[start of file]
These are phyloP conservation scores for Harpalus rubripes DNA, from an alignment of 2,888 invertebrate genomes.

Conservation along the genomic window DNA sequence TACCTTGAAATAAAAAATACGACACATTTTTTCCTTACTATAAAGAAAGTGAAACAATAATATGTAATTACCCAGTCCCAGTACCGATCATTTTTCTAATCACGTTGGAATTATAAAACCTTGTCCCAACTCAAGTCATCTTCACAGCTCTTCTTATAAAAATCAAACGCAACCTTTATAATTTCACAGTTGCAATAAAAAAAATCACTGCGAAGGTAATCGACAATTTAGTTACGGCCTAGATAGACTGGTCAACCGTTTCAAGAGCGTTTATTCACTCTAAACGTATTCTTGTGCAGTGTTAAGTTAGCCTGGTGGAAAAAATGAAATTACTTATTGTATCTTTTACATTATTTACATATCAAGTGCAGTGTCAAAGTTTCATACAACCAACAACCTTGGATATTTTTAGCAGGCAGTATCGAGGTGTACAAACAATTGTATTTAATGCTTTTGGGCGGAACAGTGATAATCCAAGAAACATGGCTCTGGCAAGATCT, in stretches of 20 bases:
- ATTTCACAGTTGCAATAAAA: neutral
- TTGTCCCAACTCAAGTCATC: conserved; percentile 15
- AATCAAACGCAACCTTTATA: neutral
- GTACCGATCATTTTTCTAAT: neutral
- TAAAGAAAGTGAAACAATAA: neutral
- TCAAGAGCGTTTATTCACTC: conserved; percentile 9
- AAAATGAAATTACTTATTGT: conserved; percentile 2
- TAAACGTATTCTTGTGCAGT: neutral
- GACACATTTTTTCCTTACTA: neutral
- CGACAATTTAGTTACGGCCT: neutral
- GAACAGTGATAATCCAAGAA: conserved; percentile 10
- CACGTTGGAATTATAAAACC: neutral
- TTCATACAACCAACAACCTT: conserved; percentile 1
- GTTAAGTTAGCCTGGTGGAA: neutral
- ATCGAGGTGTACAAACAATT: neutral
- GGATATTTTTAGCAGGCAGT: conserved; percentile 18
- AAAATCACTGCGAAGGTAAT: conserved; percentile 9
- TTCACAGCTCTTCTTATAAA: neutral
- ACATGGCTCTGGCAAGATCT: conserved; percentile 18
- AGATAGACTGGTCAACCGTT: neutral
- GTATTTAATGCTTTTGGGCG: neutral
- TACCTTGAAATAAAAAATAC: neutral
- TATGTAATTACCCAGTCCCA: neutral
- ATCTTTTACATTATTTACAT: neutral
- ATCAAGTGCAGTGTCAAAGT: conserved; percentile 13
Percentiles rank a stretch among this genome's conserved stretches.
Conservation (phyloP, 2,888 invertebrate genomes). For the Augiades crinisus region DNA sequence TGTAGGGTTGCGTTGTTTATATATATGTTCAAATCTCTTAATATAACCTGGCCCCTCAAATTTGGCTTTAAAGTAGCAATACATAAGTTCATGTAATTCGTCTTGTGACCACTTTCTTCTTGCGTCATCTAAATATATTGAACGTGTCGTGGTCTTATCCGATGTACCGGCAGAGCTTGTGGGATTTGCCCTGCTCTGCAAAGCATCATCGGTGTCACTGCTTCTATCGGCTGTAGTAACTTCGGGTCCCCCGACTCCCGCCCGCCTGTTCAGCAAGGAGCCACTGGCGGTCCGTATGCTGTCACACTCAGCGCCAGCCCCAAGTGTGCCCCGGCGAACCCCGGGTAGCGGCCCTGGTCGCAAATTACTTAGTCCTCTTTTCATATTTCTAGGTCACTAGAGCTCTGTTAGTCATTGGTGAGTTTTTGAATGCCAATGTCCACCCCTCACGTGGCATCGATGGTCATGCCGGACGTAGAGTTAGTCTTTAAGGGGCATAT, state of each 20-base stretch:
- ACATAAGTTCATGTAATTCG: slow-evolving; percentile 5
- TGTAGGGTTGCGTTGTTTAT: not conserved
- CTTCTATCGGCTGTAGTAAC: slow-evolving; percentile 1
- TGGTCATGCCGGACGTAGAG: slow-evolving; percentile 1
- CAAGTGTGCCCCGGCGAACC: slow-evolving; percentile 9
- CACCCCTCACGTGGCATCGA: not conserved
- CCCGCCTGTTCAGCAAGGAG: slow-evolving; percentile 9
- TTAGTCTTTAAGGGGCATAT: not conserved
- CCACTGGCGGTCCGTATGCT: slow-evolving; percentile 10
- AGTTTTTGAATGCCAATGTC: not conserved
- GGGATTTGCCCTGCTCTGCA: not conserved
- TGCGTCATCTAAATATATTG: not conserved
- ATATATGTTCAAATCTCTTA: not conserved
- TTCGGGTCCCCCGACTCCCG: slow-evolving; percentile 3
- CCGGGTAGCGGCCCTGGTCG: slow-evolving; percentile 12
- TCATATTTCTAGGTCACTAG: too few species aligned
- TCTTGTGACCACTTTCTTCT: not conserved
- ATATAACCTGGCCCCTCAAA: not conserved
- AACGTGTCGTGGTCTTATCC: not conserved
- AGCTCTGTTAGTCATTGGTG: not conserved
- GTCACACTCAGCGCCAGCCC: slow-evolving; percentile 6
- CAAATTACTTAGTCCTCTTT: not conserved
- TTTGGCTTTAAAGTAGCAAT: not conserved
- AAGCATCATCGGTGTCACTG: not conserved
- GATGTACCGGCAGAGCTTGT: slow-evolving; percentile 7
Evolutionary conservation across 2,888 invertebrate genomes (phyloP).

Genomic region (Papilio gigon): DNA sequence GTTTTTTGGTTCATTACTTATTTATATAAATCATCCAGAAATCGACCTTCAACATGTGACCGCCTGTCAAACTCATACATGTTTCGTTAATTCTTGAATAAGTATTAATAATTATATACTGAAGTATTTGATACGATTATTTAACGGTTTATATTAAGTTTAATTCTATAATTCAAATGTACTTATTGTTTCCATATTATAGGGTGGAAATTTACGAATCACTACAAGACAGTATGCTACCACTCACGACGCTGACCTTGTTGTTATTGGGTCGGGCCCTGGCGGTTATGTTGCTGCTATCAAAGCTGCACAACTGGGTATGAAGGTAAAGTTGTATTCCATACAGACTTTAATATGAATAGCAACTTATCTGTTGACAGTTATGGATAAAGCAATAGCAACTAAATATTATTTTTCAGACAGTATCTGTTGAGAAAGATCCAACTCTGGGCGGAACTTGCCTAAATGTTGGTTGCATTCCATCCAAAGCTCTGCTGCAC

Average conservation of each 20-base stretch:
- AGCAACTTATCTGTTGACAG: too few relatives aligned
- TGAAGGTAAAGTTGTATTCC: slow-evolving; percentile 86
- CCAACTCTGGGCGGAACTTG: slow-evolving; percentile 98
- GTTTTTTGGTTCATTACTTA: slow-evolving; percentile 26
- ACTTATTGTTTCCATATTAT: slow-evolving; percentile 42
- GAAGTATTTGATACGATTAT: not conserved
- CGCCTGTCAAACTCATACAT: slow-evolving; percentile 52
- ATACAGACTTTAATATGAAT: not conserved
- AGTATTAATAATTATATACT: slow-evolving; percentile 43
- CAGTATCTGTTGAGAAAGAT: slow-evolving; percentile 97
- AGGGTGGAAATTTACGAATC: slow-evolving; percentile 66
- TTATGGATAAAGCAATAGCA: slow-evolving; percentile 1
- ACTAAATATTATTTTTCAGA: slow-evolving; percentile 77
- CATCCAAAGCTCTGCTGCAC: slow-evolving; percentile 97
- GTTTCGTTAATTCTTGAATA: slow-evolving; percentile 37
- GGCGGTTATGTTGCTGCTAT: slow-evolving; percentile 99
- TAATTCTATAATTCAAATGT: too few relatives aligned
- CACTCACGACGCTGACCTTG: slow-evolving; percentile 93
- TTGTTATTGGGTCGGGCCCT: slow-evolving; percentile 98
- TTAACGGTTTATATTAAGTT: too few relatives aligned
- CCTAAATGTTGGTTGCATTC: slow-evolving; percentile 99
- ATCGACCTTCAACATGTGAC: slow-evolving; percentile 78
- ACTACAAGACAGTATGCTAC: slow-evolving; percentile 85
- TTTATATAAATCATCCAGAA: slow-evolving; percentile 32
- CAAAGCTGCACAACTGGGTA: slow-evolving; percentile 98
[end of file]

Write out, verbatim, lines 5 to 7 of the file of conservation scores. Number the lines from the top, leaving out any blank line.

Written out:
- AATCAAACGCAACCTTTATA: neutral
- GTACCGATCATTTTTCTAAT: neutral
- TAAAGAAAGTGAAACAATAA: neutral